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How good at science do you have to be to succeed in this field?

I'm really terrible at chem, bio and all those sciences. Sometimes I wonder if I can even do this. I'm a senior pre-nursing student in college and am failing chem class right now. i'm usually borderline failing in these courses. I'm even beginning to wonder if any schools will accept me. My science grades aren't impressive at all. So, how well do you have to be at this stuff to get in? And do you actually use it on the job? thanks

Hoping2beRN, BSN, RN

Specializes in Rehab, CICU, ICU Pulmonary, ER, OB.

I'm really terrible at chem, bio and all those sciences. Sometimes I wonder if I can even do this. I'm a senior pre-nursing student in college and am failing chem class right now. i'm usually borderline failing in these courses. I'm even beginning to wonder if any schools will accept me. My science grades aren't impressive at all. So, how well do you have to be at this stuff to get in? And do you actually use it on the job? thanks

Im not a CNM, but seen your post and wanted to say, just because your not good at it doesn't mean you have to borderline fail. there are MANY MANY resources out there. Go to a book store, check out chemistry for dummies, a&p for dummies. They are wonderful and pulled my grade up from a C to an A!

Good luck!

Amberholmestm

Specializes in aspiring midwife.

Discovernursing.com has a list of nursing programs with no waiting list. It figures that these programs are not unbelievably selective, either. I am taking pre-reqs at Snow College (Utah) - one that's listed on the no-waiting list. My study partner this semester was repeating Anatomy, Physiology, AND Chemistry. She also repeated at least one other class previously and didn't pass with all As the second time around, either. She was accepted into the LPN program at Snow to start next year (though she is postponing it a year to have a baby :) (Congrats!). Bridge programs are more wearying but not as hard to get into, especially with some experience as an LPN or ADN.

The science classes are hard - make no mistake about that. I recommend taking one at a time and giving it your all. Do, say, Anatomy and Nutrition, etc - space out the sciences and take one over the summer to help with spacing and still getting it all done. Find a friend in your classes who are repeating the class. They will know the ins and outs of the teacher's style and hopefully have more of a handle on the subject material since it's the second time around. They'll also sympathize with it being HARD material. They may even have old tests and homework that you can look over to get an idea of what the teacher wants. Last, get to know your profs. Professors will bend over backward to help out a student who has real heart. I've known profs to bump a grade up a couple of points for a student they know has worked hard and has a real desire. Also, when it comes to applying to nursing schools, your references and clinical experiences can make up for quite a few GPA points - REALLY. For example, I went to the University of Utah's orientation for nursing applicants the other night. They are real snobs and have twice as many prereqs as any other nursing school in the state - they also are pretty selective with their applicants. Last year their average GPA for new students was 3.7, but a couple of students got accepted with GPAs as low as 3.2 because the rest of their app was so exceptional. That's a pretty big discrepancy, and for a pretty picky school, so be encouraged.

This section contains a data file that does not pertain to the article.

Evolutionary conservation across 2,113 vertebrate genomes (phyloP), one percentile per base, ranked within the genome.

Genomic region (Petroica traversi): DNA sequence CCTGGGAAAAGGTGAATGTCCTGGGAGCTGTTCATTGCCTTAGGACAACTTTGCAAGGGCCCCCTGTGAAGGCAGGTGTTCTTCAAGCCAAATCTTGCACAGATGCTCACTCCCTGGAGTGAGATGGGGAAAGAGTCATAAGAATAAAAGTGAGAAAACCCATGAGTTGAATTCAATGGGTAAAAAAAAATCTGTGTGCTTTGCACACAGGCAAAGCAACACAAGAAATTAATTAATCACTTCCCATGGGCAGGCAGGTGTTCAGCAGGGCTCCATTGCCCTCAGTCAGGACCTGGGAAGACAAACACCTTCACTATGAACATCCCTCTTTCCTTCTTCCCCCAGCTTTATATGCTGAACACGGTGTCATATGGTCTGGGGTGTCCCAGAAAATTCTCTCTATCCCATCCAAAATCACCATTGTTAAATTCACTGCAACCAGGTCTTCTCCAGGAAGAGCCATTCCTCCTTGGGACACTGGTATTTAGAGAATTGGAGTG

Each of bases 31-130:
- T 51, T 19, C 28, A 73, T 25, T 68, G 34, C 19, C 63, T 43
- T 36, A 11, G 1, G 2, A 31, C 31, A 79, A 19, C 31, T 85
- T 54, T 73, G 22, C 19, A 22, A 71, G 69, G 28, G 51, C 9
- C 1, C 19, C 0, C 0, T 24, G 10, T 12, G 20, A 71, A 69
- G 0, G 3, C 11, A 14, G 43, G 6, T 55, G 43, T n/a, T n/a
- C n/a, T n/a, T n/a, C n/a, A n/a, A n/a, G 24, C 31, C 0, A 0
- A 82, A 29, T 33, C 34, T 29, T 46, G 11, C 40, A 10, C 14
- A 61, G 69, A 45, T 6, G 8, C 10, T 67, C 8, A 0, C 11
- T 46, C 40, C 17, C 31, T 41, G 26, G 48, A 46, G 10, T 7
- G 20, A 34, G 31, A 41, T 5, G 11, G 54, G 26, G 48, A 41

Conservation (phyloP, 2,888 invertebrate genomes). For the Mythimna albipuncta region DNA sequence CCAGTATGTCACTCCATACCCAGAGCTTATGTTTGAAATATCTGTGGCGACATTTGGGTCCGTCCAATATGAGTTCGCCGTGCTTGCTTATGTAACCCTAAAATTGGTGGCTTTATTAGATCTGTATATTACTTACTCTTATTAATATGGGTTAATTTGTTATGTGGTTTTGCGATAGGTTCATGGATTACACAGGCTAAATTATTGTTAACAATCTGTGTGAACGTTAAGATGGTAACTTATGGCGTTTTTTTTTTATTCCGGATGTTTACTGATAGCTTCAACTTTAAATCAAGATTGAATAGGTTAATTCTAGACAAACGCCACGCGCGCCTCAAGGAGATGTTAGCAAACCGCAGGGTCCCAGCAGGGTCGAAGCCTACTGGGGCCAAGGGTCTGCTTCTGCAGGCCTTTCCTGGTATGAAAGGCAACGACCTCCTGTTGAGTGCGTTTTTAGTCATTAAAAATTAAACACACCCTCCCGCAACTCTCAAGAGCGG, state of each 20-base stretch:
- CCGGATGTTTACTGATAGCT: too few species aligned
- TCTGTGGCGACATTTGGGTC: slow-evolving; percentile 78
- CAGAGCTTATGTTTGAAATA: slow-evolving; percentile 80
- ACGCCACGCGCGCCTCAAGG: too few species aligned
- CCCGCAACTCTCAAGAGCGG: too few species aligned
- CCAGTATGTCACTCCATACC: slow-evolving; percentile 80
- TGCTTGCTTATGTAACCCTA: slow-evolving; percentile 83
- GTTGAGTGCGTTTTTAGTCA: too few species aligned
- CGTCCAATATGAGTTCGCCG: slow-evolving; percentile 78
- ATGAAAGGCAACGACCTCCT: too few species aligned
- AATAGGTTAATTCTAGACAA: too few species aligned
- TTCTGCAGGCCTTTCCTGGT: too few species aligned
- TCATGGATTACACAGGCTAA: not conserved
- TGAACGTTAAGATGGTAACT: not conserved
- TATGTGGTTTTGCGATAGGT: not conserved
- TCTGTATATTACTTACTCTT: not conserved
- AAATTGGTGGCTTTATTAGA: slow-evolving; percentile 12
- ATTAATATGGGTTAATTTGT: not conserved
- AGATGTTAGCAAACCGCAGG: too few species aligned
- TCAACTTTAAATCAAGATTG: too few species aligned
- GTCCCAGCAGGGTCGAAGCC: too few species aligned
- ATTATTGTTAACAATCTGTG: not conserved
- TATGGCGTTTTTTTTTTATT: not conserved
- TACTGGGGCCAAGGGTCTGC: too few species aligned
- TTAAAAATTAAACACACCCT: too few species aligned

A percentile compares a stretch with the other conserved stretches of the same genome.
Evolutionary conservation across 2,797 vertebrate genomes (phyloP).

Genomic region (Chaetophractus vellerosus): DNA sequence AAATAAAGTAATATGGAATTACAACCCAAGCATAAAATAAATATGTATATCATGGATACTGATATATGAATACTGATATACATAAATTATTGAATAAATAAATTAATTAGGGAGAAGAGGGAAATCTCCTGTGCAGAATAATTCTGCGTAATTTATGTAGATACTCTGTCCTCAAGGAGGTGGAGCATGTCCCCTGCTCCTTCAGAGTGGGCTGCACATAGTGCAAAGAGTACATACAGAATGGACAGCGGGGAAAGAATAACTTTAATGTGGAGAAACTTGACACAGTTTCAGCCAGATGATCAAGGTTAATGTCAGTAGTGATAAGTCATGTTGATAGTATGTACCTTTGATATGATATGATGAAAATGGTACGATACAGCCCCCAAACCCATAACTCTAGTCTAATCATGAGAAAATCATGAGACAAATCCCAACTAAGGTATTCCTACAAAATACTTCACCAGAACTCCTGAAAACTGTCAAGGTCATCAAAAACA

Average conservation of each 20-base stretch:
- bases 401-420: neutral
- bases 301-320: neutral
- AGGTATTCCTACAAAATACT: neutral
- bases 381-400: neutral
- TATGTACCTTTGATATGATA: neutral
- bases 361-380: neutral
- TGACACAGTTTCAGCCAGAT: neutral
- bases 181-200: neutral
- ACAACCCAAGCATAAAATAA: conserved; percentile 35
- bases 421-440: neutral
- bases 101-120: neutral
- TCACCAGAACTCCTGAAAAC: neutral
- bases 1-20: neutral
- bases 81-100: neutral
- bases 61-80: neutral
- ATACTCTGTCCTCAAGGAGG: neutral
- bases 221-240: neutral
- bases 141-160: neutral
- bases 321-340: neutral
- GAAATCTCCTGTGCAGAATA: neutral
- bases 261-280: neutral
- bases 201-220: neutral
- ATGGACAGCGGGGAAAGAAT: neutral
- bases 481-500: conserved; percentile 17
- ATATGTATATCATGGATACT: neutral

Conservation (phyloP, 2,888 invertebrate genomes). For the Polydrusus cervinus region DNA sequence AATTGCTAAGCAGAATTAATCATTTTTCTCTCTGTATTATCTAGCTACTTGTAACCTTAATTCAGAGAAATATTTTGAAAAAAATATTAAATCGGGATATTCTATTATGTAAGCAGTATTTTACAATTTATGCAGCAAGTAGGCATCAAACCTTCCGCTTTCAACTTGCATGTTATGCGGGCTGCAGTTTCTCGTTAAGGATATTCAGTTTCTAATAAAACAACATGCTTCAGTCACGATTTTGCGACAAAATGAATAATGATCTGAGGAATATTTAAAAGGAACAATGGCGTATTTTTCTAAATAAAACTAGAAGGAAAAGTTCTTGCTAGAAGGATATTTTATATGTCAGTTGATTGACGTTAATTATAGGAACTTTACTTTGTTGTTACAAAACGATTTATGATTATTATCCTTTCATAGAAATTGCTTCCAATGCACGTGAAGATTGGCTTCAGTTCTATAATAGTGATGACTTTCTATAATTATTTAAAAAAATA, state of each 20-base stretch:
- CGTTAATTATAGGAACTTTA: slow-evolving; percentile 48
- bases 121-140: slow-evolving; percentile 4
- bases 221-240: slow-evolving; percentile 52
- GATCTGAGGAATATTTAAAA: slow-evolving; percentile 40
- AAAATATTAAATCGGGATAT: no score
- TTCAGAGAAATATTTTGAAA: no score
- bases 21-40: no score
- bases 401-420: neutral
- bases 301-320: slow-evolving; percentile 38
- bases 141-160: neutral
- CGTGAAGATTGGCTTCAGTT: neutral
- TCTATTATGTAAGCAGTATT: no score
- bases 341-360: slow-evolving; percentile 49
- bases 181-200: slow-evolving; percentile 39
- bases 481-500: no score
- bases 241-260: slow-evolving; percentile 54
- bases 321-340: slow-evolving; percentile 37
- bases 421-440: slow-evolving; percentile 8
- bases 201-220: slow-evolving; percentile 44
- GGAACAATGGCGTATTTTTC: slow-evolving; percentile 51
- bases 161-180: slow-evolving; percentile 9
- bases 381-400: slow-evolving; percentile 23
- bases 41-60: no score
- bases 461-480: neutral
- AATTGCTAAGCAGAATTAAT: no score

Don't lose faith! You can do it! The hard work will only make you appreciate your accomplishments so much more.

http://www.discovernursing.com/nursing-programs-without-waiting-lists

My anatomy instructor told us it's better to take 4 years if you have to and get *all A's*, then to try and "finish quickly" and barely pass with C's.

He's a PHD and told us the clinical programs are VERY competitive right now and some schools won't even look at you if you have less than a B in any of your core classes or (gasp, like me) have repeats.

So, my advice to myself (many years back) would have been to take ONE class ONLY and just concentrate on that one class to get the highest grade possible.

Little_Babycatcher

Has 3 years experience. Specializes in Maternal-Fetal.

I agree with what mleigh says. My school (Bachelor's RN) wouldn't even look at applicants if they made less than a C, but students that get in usually had As and Bs.

Take it slow. If it's a class that you think will give you trouble, try to only take that one class so you can put all your energy into it. Utilize study guides, TAs, tutors, anyone that you think can help you. Good luck! :)

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